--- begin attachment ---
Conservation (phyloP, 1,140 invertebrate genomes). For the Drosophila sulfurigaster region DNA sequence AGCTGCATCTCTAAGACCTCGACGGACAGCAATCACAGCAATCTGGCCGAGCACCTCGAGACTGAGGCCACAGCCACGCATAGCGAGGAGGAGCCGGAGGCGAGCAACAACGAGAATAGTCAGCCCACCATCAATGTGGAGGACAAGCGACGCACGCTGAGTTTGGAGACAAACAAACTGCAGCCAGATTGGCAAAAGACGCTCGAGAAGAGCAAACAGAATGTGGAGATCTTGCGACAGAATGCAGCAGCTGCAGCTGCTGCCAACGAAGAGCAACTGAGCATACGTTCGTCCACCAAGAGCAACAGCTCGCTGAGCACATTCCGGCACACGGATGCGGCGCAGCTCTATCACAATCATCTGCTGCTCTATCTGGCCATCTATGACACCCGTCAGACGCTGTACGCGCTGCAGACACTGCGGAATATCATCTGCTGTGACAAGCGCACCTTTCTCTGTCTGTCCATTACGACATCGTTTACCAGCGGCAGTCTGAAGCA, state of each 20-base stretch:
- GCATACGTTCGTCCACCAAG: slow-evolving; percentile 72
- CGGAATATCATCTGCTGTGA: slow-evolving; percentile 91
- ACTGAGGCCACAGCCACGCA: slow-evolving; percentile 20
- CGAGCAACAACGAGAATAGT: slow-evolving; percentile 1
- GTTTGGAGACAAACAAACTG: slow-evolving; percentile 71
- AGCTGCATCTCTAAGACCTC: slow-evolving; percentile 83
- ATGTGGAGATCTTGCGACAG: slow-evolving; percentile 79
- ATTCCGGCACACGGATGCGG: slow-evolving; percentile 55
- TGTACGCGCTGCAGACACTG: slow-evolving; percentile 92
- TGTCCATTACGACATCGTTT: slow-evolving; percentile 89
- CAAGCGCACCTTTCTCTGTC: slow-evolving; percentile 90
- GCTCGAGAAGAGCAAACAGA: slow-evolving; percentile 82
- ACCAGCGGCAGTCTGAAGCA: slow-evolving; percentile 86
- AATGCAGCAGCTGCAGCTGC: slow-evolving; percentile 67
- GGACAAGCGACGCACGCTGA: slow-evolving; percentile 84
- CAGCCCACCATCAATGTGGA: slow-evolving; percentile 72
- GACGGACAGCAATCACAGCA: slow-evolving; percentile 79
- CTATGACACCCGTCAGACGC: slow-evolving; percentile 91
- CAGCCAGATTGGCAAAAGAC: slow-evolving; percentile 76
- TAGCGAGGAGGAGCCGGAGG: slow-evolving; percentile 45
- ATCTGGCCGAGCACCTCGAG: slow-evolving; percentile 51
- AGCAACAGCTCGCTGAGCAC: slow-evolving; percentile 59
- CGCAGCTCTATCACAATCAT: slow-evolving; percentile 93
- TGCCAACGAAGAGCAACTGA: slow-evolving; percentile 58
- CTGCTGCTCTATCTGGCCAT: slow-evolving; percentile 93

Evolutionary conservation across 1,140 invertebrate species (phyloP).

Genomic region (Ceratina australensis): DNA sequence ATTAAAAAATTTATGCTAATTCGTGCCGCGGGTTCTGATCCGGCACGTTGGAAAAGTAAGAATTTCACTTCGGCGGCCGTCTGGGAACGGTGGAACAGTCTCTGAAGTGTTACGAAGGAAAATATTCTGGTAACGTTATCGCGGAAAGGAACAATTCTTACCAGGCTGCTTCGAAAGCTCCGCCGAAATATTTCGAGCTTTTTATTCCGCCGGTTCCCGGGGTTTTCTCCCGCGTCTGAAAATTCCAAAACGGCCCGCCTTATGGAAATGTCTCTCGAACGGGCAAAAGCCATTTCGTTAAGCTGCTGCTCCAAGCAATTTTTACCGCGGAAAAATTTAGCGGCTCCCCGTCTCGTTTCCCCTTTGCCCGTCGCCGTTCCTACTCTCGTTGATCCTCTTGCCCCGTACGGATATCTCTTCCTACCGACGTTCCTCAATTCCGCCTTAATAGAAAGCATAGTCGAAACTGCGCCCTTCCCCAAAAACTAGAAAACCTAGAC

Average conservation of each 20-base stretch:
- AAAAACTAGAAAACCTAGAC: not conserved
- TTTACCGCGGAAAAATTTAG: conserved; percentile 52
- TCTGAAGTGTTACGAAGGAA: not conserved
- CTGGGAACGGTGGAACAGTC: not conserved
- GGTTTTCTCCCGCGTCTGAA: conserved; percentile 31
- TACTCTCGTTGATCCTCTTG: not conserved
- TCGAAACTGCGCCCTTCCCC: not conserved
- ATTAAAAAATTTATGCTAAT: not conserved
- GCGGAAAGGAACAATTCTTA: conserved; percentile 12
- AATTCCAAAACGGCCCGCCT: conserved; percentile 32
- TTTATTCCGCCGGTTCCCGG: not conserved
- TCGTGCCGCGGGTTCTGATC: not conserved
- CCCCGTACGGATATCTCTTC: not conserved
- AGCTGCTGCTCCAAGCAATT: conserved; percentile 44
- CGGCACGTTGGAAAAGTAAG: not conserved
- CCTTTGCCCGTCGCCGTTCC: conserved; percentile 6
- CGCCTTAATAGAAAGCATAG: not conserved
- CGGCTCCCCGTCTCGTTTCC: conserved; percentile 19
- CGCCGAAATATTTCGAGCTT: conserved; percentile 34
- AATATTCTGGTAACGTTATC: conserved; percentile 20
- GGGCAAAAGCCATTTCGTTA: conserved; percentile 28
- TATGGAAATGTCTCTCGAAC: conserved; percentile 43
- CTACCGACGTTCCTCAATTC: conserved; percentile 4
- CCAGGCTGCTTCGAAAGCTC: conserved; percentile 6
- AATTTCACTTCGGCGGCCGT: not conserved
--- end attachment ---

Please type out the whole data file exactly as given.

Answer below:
Conservation (phyloP, 1,140 invertebrate genomes). For the Drosophila sulfurigaster region DNA sequence AGCTGCATCTCTAAGACCTCGACGGACAGCAATCACAGCAATCTGGCCGAGCACCTCGAGACTGAGGCCACAGCCACGCATAGCGAGGAGGAGCCGGAGGCGAGCAACAACGAGAATAGTCAGCCCACCATCAATGTGGAGGACAAGCGACGCACGCTGAGTTTGGAGACAAACAAACTGCAGCCAGATTGGCAAAAGACGCTCGAGAAGAGCAAACAGAATGTGGAGATCTTGCGACAGAATGCAGCAGCTGCAGCTGCTGCCAACGAAGAGCAACTGAGCATACGTTCGTCCACCAAGAGCAACAGCTCGCTGAGCACATTCCGGCACACGGATGCGGCGCAGCTCTATCACAATCATCTGCTGCTCTATCTGGCCATCTATGACACCCGTCAGACGCTGTACGCGCTGCAGACACTGCGGAATATCATCTGCTGTGACAAGCGCACCTTTCTCTGTCTGTCCATTACGACATCGTTTACCAGCGGCAGTCTGAAGCA, state of each 20-base stretch:
- GCATACGTTCGTCCACCAAG: slow-evolving; percentile 72
- CGGAATATCATCTGCTGTGA: slow-evolving; percentile 91
- ACTGAGGCCACAGCCACGCA: slow-evolving; percentile 20
- CGAGCAACAACGAGAATAGT: slow-evolving; percentile 1
- GTTTGGAGACAAACAAACTG: slow-evolving; percentile 71
- AGCTGCATCTCTAAGACCTC: slow-evolving; percentile 83
- ATGTGGAGATCTTGCGACAG: slow-evolving; percentile 79
- ATTCCGGCACACGGATGCGG: slow-evolving; percentile 55
- TGTACGCGCTGCAGACACTG: slow-evolving; percentile 92
- TGTCCATTACGACATCGTTT: slow-evolving; percentile 89
- CAAGCGCACCTTTCTCTGTC: slow-evolving; percentile 90
- GCTCGAGAAGAGCAAACAGA: slow-evolving; percentile 82
- ACCAGCGGCAGTCTGAAGCA: slow-evolving; percentile 86
- AATGCAGCAGCTGCAGCTGC: slow-evolving; percentile 67
- GGACAAGCGACGCACGCTGA: slow-evolving; percentile 84
- CAGCCCACCATCAATGTGGA: slow-evolving; percentile 72
- GACGGACAGCAATCACAGCA: slow-evolving; percentile 79
- CTATGACACCCGTCAGACGC: slow-evolving; percentile 91
- CAGCCAGATTGGCAAAAGAC: slow-evolving; percentile 76
- TAGCGAGGAGGAGCCGGAGG: slow-evolving; percentile 45
- ATCTGGCCGAGCACCTCGAG: slow-evolving; percentile 51
- AGCAACAGCTCGCTGAGCAC: slow-evolving; percentile 59
- CGCAGCTCTATCACAATCAT: slow-evolving; percentile 93
- TGCCAACGAAGAGCAACTGA: slow-evolving; percentile 58
- CTGCTGCTCTATCTGGCCAT: slow-evolving; percentile 93

Evolutionary conservation across 1,140 invertebrate species (phyloP).

Genomic region (Ceratina australensis): DNA sequence ATTAAAAAATTTATGCTAATTCGTGCCGCGGGTTCTGATCCGGCACGTTGGAAAAGTAAGAATTTCACTTCGGCGGCCGTCTGGGAACGGTGGAACAGTCTCTGAAGTGTTACGAAGGAAAATATTCTGGTAACGTTATCGCGGAAAGGAACAATTCTTACCAGGCTGCTTCGAAAGCTCCGCCGAAATATTTCGAGCTTTTTATTCCGCCGGTTCCCGGGGTTTTCTCCCGCGTCTGAAAATTCCAAAACGGCCCGCCTTATGGAAATGTCTCTCGAACGGGCAAAAGCCATTTCGTTAAGCTGCTGCTCCAAGCAATTTTTACCGCGGAAAAATTTAGCGGCTCCCCGTCTCGTTTCCCCTTTGCCCGTCGCCGTTCCTACTCTCGTTGATCCTCTTGCCCCGTACGGATATCTCTTCCTACCGACGTTCCTCAATTCCGCCTTAATAGAAAGCATAGTCGAAACTGCGCCCTTCCCCAAAAACTAGAAAACCTAGAC

Average conservation of each 20-base stretch:
- AAAAACTAGAAAACCTAGAC: not conserved
- TTTACCGCGGAAAAATTTAG: conserved; percentile 52
- TCTGAAGTGTTACGAAGGAA: not conserved
- CTGGGAACGGTGGAACAGTC: not conserved
- GGTTTTCTCCCGCGTCTGAA: conserved; percentile 31
- TACTCTCGTTGATCCTCTTG: not conserved
- TCGAAACTGCGCCCTTCCCC: not conserved
- ATTAAAAAATTTATGCTAAT: not conserved
- GCGGAAAGGAACAATTCTTA: conserved; percentile 12
- AATTCCAAAACGGCCCGCCT: conserved; percentile 32
- TTTATTCCGCCGGTTCCCGG: not conserved
- TCGTGCCGCGGGTTCTGATC: not conserved
- CCCCGTACGGATATCTCTTC: not conserved
- AGCTGCTGCTCCAAGCAATT: conserved; percentile 44
- CGGCACGTTGGAAAAGTAAG: not conserved
- CCTTTGCCCGTCGCCGTTCC: conserved; percentile 6
- CGCCTTAATAGAAAGCATAG: not conserved
- CGGCTCCCCGTCTCGTTTCC: conserved; percentile 19
- CGCCGAAATATTTCGAGCTT: conserved; percentile 34
- AATATTCTGGTAACGTTATC: conserved; percentile 20
- GGGCAAAAGCCATTTCGTTA: conserved; percentile 28
- TATGGAAATGTCTCTCGAAC: conserved; percentile 43
- CTACCGACGTTCCTCAATTC: conserved; percentile 4
- CCAGGCTGCTTCGAAAGCTC: conserved; percentile 6
- AATTTCACTTCGGCGGCCGT: not conserved